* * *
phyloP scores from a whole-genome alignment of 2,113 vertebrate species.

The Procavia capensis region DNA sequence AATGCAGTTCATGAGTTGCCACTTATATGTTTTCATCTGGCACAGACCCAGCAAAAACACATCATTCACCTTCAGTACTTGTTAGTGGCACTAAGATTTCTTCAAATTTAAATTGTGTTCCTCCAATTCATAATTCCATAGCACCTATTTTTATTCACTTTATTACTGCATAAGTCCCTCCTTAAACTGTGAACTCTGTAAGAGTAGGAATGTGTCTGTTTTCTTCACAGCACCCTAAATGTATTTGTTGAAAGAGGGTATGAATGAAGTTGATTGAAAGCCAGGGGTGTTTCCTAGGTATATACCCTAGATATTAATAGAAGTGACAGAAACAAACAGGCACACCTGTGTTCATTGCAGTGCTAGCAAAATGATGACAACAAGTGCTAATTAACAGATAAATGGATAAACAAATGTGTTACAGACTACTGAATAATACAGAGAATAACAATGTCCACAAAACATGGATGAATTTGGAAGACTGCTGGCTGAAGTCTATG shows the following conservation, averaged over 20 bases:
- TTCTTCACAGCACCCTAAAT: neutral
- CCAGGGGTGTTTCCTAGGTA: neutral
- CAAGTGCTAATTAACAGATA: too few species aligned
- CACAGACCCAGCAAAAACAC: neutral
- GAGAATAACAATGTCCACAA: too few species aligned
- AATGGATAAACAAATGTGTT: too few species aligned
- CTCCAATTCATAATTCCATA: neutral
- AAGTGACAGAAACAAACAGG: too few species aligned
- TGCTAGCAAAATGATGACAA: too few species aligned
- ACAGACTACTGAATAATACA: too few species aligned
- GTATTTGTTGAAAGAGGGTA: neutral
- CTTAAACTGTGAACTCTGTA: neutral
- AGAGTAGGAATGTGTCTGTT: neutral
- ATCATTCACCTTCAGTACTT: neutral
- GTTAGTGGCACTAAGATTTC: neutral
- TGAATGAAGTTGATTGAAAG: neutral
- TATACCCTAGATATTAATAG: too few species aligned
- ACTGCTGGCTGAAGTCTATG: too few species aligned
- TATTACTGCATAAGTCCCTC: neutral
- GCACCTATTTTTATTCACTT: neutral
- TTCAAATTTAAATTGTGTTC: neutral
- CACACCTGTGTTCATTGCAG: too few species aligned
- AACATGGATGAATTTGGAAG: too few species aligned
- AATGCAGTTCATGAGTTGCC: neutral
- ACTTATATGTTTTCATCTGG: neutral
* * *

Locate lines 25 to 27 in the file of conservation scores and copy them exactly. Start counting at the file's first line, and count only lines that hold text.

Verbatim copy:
- AACATGGATGAATTTGGAAG: too few species aligned
- AATGCAGTTCATGAGTTGCC: neutral
- ACTTATATGTTTTCATCTGG: neutral